- 2 Corinthians 11:9 tn Grk “needs, and I kept.” A new sentence was started here in the translation.
- 2 Corinthians 11:10 tn That is, that Paul offers the gospel free of charge to the Corinthians (see 2 Cor 11:7).
- 2 Corinthians 11:10 tn Or “silenced.”
- 2 Corinthians 11:11 tn Grk “God knows!” The words “I do” are supplied for clarity. Direct objects were often omitted in Greek when clear from the context.
- 2 Corinthians 11:12 tn Grk “an opportunity, so that they may be found just like us.”
- 2 Corinthians 11:13 tn Or “dishonest.”
- 2 Corinthians 11:13 tn Or “workers, masquerading.”
- 2 Corinthians 11:14 tn Or “Satan himself masquerades.”
- 2 Corinthians 11:15 tn Or “also masquerade.”
- 2 Corinthians 11:15 tn Or “their works.”
- 2 Corinthians 11:16 tn Or “am foolish.”
- 2 Corinthians 11:17 tn Grk “with this confidence of boasting.” The genitive καυχήσεως (kauchēseōs) has been translated as an attributive genitive (the noun in the genitive functions as an adjective of the noun modified).
- 2 Corinthians 11:17 tn Or “say with the Lord’s authority.”
- 2 Corinthians 11:18 sn Many is a reference to Paul’s opponents.
- 2 Corinthians 11:18 tn Grk “according to the flesh.”
- 2 Corinthians 11:19 tn Or “you tolerate.”
- 2 Corinthians 11:20 tn Or “you tolerate.”
- 2 Corinthians 11:20 tn See L&N 88.212.
- 2 Corinthians 11:21 tn Or “my shame.”
- 2 Corinthians 11:21 sn It seems best, in context, to see the statement we were too weak for that as a parenthetical and ironic comment by Paul on his physical condition (weakness or sickness) while he was with the Corinthians (cf. 2 Cor 12:7-10; Gal 4:15).
- 2 Corinthians 11:21 tn The words “to boast about” are not in the Greek text, but are implied. Direct objects were often omitted in Greek when clear from the context, and this phrase serves as the direct object of the preceding verb.
- 2 Corinthians 11:21 tn Grk “I also dare”; the words “to boast about the same thing” are not in the Greek text, but are implied. Direct objects were often omitted in Greek when clear from the context, and this phrase serves as the direct object of the preceding verb.
- 2 Corinthians 11:24 tn Grk “forty less one”; this was a standard sentence. “Lashes” is supplied to clarify for the modern reader what is meant.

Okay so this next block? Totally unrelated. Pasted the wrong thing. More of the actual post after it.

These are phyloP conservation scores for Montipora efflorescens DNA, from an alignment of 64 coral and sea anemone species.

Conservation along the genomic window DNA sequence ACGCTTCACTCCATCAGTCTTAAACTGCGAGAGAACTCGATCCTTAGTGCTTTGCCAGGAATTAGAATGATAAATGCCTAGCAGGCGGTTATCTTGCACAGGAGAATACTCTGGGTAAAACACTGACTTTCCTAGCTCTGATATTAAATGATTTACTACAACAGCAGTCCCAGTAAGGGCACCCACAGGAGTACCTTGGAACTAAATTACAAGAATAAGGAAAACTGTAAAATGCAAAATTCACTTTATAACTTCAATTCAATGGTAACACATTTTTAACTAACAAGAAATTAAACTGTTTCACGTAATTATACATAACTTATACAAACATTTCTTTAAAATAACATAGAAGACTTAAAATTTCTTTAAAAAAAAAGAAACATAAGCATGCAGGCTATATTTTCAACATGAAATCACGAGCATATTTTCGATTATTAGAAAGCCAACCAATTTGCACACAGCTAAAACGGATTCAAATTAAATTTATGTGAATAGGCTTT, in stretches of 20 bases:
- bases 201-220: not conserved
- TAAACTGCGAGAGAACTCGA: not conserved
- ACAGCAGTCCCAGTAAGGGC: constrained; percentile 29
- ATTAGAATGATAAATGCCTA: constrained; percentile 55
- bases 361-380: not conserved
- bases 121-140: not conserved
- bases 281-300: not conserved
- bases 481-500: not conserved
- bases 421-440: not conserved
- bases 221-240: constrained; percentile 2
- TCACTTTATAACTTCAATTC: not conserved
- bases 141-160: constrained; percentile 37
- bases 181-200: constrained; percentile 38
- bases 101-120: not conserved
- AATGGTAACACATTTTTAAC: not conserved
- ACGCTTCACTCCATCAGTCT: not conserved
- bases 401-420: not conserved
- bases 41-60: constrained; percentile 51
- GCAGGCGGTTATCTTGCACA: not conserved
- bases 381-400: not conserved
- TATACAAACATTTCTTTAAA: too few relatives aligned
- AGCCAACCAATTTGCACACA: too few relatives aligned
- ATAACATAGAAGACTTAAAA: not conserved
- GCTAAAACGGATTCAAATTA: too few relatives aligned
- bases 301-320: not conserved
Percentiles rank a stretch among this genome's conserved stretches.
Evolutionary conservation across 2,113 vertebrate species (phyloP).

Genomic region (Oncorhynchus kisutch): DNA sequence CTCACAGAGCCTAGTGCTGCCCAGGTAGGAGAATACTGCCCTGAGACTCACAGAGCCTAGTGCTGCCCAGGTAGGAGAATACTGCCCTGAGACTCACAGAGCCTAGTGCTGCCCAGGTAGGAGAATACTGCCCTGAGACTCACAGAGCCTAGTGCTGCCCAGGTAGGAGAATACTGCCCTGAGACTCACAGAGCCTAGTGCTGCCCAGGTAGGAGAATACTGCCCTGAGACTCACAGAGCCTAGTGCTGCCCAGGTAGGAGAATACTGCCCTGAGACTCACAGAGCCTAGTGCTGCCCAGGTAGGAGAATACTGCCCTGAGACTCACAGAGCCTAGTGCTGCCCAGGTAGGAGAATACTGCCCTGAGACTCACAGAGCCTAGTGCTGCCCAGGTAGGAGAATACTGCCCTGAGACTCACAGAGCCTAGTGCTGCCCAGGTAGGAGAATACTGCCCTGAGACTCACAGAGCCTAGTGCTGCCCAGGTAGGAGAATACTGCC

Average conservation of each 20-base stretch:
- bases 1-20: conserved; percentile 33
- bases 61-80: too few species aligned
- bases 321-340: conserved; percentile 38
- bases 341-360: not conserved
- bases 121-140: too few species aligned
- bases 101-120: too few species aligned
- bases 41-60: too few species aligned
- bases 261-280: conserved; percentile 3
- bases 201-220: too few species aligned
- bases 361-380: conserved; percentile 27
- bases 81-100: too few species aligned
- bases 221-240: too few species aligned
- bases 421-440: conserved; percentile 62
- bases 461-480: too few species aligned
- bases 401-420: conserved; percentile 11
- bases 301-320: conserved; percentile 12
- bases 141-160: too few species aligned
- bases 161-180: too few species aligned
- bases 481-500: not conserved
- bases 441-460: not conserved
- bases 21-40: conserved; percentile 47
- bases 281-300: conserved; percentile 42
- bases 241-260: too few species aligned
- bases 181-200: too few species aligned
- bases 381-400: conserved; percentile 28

- 2 Corinthians 11:25 sn Beaten with a rodrefers to the Roman punishment of admonitio according to BDAG 902 s.v. ῥαβδίζω. Acts 16:22 describes one of these occasions in Philippi; in this case it was administered by the city magistrates, who had wide powers in a military colony.
- 2 Corinthians 11:25 sn Received a stoning. See Acts 14:19, where this incident is described.
- 2 Corinthians 11:26 tn Or “bandits.” The word normally refers more to highwaymen (“robbers”) but can also refer to insurrectionists or revolutionaries (“bandits”).
- 2 Corinthians 11:26 tn Or “desert.”
- 2 Corinthians 11:27 tn The two different words for labor are translated “in hard work and toil” by L&N 42.48.
- 2 Corinthians 11:27 tn Grk “in cold and nakedness.” Paul does not mean complete nakedness, however, which would have been repugnant to a Jew; he refers instead to the lack of sufficient clothing, especially in cold weather. A related word is used to 1 Cor 4:11, also in combination with experiencing hunger and thirst.
- 2 Corinthians 11:28 sn Apart from other things. Paul refers here either (1) to the external sufferings just mentioned, or (2) he refers to other things he has left unmentioned.
- 2 Corinthians 11:28 tn “Anxious concern,” so translated in L&N 25.224.
- 2 Corinthians 11:29 tn Or “who is caused to stumble.”
- 2 Corinthians 11:30 tn Grk “If boasting is necessary.”
- 2 Corinthians 11:30 tn Or “about the things related to my weakness.”
- 2 Corinthians 11:32 tn Grk “ethnarch.”snThe governor was an official called an “ethnarch” who was appointed to rule on behalf of a king over a certain region.
- 2 Corinthians 11:32 tn Grk “the city of the Damascenes.”
- 2 Corinthians 11:32 tn Or “to seize,” “to catch.”
- 2 Corinthians 11:33 tn In Acts 9:25 the same basket used in Paul’s escape is called a σπυρίς (spuris), a basket larger than a κόφινος (kophinos). It was very likely made out of rope, so the translation “rope-basket” is used.
Now[a] as Jesus was going out of the temple courts and walking away, his disciples came to show him the temple buildings.[b]2 And he said to them,[c] “Do you see all these things? I tell you the truth,[d] not one stone will be left on another.[e] All will be torn down!”[f]
Signs of the End of the Age